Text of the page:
Ask out that guy. Go for the promotion. Publish your novel. Lose the weight. Who gives a f***? If the answer is you, and you've got a good reason for doing it, then do it. If you're taking anything else into account - including failure, the opinions of others, or the simplistic terror you feel when you do it - then those are unnecessary f***s you're Pez-dispensing right now. 

Manson uses a variety of examples to explain his development of this technique, including understanding that negative feelings are a signal for change, focusing agency on yourself rather than extraneous sources, taking ownership of your need to be the victim and acting against it, considering the fact that you are most likely wrong about most things, and, the classic, that we're all worm food anyways (To be honest, I think that a few more self-help books could probably use a dose of nihilism. You know, for balance's sake). 

While these explanations and accompanying anecdotes were usually spot-on to his intended messages, they could sometimes be winding and not feel entirely cohesive. There was a lack of comprehensivity that made the book feel like it wandered away from target messages, which might also have been an effect of the lesson in the first place. I almost wished there was a kind of wrap-up in a bulleted list format at the end... instead, I felt like I should have been taking notes, which is distinctly off the no-f***s brand. 

In the end, I liked it, I thought it was funny, and it riffed enough on Stoicism that I felt like I understood its underlying messages fairly well. That being said, I still feel like I should have taken notes. 

you are a badass, jen sincero

First off: this is not my kind of self-help book. I thought it would be - after seeing it so glowingly hyped by everyone from close friends, to YouTubers and podcasters I adore, to even the reviewers on Goodreads - but it's not.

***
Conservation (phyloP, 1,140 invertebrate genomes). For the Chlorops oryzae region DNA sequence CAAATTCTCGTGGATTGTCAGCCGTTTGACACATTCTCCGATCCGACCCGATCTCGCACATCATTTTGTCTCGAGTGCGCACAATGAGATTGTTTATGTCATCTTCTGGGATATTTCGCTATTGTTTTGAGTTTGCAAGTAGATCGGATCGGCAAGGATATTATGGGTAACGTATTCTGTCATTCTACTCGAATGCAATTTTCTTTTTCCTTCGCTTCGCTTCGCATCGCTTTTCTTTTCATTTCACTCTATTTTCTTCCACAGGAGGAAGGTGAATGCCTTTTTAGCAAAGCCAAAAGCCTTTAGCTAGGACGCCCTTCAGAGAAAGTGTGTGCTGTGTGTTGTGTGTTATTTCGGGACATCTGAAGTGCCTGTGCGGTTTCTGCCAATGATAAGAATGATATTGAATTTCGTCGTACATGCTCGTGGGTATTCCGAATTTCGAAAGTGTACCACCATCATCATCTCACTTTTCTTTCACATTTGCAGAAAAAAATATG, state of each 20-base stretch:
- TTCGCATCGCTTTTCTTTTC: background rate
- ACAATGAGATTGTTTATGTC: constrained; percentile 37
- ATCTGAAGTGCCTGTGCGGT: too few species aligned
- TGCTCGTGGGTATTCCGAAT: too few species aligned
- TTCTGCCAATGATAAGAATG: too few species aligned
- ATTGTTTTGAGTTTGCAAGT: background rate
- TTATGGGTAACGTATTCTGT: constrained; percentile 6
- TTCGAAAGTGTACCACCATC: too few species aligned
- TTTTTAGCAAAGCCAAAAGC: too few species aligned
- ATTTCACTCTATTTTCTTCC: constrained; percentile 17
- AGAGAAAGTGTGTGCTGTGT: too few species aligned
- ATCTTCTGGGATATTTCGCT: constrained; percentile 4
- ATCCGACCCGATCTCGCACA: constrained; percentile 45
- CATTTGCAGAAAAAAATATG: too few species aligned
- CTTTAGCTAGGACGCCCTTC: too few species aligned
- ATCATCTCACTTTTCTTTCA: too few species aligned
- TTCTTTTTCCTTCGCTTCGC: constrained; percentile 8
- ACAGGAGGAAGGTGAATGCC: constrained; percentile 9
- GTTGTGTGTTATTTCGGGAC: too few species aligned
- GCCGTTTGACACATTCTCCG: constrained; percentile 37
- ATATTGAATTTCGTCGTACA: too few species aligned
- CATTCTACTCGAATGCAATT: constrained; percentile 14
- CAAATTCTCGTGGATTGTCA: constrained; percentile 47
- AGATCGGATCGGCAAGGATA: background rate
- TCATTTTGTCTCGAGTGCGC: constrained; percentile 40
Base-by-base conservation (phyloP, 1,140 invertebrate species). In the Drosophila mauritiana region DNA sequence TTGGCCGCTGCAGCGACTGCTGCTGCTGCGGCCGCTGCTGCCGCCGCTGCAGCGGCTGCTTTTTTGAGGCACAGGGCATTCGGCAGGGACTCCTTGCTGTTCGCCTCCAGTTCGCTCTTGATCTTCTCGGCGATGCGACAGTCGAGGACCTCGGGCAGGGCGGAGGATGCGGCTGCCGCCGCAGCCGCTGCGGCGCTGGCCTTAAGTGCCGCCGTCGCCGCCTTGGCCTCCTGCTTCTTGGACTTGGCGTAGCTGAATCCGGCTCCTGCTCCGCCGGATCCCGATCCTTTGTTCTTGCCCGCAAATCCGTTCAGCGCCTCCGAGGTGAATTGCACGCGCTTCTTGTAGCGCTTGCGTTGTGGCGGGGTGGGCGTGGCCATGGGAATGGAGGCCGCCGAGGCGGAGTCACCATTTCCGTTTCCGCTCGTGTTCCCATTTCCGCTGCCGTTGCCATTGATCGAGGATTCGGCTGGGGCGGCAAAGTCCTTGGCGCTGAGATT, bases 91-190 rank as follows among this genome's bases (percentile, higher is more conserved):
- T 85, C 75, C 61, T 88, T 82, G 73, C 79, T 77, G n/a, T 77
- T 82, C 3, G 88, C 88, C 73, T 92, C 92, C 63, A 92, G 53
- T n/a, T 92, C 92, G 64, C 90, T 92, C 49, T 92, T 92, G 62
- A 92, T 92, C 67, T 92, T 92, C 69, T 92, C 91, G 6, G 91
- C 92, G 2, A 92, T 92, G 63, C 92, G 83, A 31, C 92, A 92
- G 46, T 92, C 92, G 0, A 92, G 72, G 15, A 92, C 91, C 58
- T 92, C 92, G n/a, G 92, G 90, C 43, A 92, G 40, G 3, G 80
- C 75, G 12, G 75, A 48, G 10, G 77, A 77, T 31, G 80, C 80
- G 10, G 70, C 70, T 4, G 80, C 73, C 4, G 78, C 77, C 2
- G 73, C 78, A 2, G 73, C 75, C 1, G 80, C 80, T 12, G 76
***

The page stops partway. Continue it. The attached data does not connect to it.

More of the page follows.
To be fair, I understand why others might enjoy Sincero's unapologetic and no-holds-barred endorsement of somewhat unconventional-yet-completely-conventional self-help practices: visualize what you want and believe it will come to you, the Universe is conspiring to give you what you want, the only one holding you back is you and your subconscious, etc. These mantras are almost tropes of the genre, but when presented with her gleeful candor and motivational speaker attitude, they take on new life, and a lot of new language.

Unfortunately, these are exactly the kinds of things I dislike about the majority of self-help books. I do not buy into the Law of Attraction or its associated precepts, and I don't think that such a cavalier attitude towards action will get you very far: I don't think that just setting an intention for something, and blindly running towards it with all the enthusiasm you can muster, is an effective means of setting goals or working towards them. I like self help with substance, not spacey, new-age maxims attached about how The Supreme Motherlode is waiting for me to open the right door. Like I said, I totally get why this is some people's jam, but like deep meditation, cauliflower rice, and long-distance running, what might have changed someone else's life, is stuff that is absolutely not for me.

One thing I did enjoy, though, was Sincero's very authentic and genuine approach to preaching self-love and acceptance. No matter what list throughout her book - whether about how to trust your gut, utilize positive visualization, stave off feelings of overwhelm - the last tenet of each, was to love yourself first.

Ultimately, I wish this book was full of more concrete action steps and utilizable items on how to actively make your life more bad ass, rather than just restructure your mind-space into thinking you are one.

Do any of these books sound interesting to you? What kinds of self-help books do you like to read? Let me know, in the comments below!

No comments:

Post a Comment